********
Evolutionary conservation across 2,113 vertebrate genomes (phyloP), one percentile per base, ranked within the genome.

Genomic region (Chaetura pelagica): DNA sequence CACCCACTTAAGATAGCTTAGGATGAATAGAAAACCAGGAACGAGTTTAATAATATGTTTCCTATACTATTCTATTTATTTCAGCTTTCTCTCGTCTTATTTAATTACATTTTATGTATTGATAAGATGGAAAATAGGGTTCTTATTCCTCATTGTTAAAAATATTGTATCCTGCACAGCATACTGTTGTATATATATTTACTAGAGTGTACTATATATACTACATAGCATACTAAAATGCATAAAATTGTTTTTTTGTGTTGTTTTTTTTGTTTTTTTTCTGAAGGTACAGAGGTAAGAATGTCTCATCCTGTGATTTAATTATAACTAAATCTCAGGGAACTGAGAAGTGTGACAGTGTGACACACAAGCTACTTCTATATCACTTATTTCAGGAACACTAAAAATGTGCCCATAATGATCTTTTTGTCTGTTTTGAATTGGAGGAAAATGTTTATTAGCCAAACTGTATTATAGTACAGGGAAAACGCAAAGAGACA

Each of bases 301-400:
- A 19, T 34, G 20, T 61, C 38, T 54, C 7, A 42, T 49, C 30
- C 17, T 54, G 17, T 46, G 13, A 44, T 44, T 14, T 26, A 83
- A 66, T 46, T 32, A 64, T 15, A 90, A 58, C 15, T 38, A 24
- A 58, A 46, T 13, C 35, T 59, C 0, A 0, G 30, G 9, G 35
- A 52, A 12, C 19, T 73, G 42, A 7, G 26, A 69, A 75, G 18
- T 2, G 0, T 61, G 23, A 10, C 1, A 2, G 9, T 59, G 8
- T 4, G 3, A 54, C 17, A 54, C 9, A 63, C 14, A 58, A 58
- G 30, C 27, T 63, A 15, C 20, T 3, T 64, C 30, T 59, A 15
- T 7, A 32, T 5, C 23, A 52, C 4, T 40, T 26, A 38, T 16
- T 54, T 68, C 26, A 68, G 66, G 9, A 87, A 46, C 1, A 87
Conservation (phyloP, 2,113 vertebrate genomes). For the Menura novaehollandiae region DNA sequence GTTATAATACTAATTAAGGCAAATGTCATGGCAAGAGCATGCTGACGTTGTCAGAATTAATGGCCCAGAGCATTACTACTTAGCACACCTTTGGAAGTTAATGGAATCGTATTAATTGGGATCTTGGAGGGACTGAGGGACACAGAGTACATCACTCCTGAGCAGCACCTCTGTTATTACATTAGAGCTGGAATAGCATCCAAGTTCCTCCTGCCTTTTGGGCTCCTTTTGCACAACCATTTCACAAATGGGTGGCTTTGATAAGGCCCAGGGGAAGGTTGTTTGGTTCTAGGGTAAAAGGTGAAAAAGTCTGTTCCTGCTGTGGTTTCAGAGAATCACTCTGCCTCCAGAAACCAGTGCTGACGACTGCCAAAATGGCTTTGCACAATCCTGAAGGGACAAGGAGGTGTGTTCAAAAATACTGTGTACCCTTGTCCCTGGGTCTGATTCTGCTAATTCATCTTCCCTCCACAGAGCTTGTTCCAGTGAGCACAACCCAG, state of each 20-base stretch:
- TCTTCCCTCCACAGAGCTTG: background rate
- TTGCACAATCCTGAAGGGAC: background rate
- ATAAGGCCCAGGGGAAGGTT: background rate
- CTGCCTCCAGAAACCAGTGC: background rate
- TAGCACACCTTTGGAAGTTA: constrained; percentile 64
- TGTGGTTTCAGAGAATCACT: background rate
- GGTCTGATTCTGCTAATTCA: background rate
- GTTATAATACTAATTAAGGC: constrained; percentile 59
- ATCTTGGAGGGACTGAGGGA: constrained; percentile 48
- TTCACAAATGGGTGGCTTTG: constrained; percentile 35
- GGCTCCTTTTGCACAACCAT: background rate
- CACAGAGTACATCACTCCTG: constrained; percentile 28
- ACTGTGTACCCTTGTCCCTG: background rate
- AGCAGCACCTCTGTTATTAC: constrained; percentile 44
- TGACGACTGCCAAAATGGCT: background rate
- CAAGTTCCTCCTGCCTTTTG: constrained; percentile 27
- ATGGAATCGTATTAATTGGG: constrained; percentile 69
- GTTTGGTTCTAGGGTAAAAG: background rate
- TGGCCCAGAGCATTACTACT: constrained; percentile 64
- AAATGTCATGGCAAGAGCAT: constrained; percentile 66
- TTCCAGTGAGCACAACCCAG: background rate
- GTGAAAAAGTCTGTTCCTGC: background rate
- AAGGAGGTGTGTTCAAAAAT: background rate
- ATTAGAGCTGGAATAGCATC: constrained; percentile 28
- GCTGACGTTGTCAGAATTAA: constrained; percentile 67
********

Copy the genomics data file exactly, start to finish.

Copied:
Evolutionary conservation across 2,113 vertebrate genomes (phyloP), one percentile per base, ranked within the genome.

Genomic region (Chaetura pelagica): DNA sequence CACCCACTTAAGATAGCTTAGGATGAATAGAAAACCAGGAACGAGTTTAATAATATGTTTCCTATACTATTCTATTTATTTCAGCTTTCTCTCGTCTTATTTAATTACATTTTATGTATTGATAAGATGGAAAATAGGGTTCTTATTCCTCATTGTTAAAAATATTGTATCCTGCACAGCATACTGTTGTATATATATTTACTAGAGTGTACTATATATACTACATAGCATACTAAAATGCATAAAATTGTTTTTTTGTGTTGTTTTTTTTGTTTTTTTTCTGAAGGTACAGAGGTAAGAATGTCTCATCCTGTGATTTAATTATAACTAAATCTCAGGGAACTGAGAAGTGTGACAGTGTGACACACAAGCTACTTCTATATCACTTATTTCAGGAACACTAAAAATGTGCCCATAATGATCTTTTTGTCTGTTTTGAATTGGAGGAAAATGTTTATTAGCCAAACTGTATTATAGTACAGGGAAAACGCAAAGAGACA

Each of bases 301-400:
- A 19, T 34, G 20, T 61, C 38, T 54, C 7, A 42, T 49, C 30
- C 17, T 54, G 17, T 46, G 13, A 44, T 44, T 14, T 26, A 83
- A 66, T 46, T 32, A 64, T 15, A 90, A 58, C 15, T 38, A 24
- A 58, A 46, T 13, C 35, T 59, C 0, A 0, G 30, G 9, G 35
- A 52, A 12, C 19, T 73, G 42, A 7, G 26, A 69, A 75, G 18
- T 2, G 0, T 61, G 23, A 10, C 1, A 2, G 9, T 59, G 8
- T 4, G 3, A 54, C 17, A 54, C 9, A 63, C 14, A 58, A 58
- G 30, C 27, T 63, A 15, C 20, T 3, T 64, C 30, T 59, A 15
- T 7, A 32, T 5, C 23, A 52, C 4, T 40, T 26, A 38, T 16
- T 54, T 68, C 26, A 68, G 66, G 9, A 87, A 46, C 1, A 87
Conservation (phyloP, 2,113 vertebrate genomes). For the Menura novaehollandiae region DNA sequence GTTATAATACTAATTAAGGCAAATGTCATGGCAAGAGCATGCTGACGTTGTCAGAATTAATGGCCCAGAGCATTACTACTTAGCACACCTTTGGAAGTTAATGGAATCGTATTAATTGGGATCTTGGAGGGACTGAGGGACACAGAGTACATCACTCCTGAGCAGCACCTCTGTTATTACATTAGAGCTGGAATAGCATCCAAGTTCCTCCTGCCTTTTGGGCTCCTTTTGCACAACCATTTCACAAATGGGTGGCTTTGATAAGGCCCAGGGGAAGGTTGTTTGGTTCTAGGGTAAAAGGTGAAAAAGTCTGTTCCTGCTGTGGTTTCAGAGAATCACTCTGCCTCCAGAAACCAGTGCTGACGACTGCCAAAATGGCTTTGCACAATCCTGAAGGGACAAGGAGGTGTGTTCAAAAATACTGTGTACCCTTGTCCCTGGGTCTGATTCTGCTAATTCATCTTCCCTCCACAGAGCTTGTTCCAGTGAGCACAACCCAG, state of each 20-base stretch:
- TCTTCCCTCCACAGAGCTTG: background rate
- TTGCACAATCCTGAAGGGAC: background rate
- ATAAGGCCCAGGGGAAGGTT: background rate
- CTGCCTCCAGAAACCAGTGC: background rate
- TAGCACACCTTTGGAAGTTA: constrained; percentile 64
- TGTGGTTTCAGAGAATCACT: background rate
- GGTCTGATTCTGCTAATTCA: background rate
- GTTATAATACTAATTAAGGC: constrained; percentile 59
- ATCTTGGAGGGACTGAGGGA: constrained; percentile 48
- TTCACAAATGGGTGGCTTTG: constrained; percentile 35
- GGCTCCTTTTGCACAACCAT: background rate
- CACAGAGTACATCACTCCTG: constrained; percentile 28
- ACTGTGTACCCTTGTCCCTG: background rate
- AGCAGCACCTCTGTTATTAC: constrained; percentile 44
- TGACGACTGCCAAAATGGCT: background rate
- CAAGTTCCTCCTGCCTTTTG: constrained; percentile 27
- ATGGAATCGTATTAATTGGG: constrained; percentile 69
- GTTTGGTTCTAGGGTAAAAG: background rate
- TGGCCCAGAGCATTACTACT: constrained; percentile 64
- AAATGTCATGGCAAGAGCAT: constrained; percentile 66
- TTCCAGTGAGCACAACCCAG: background rate
- GTGAAAAAGTCTGTTCCTGC: background rate
- AAGGAGGTGTGTTCAAAAAT: background rate
- ATTAGAGCTGGAATAGCATC: constrained; percentile 28
- GCTGACGTTGTCAGAATTAA: constrained; percentile 67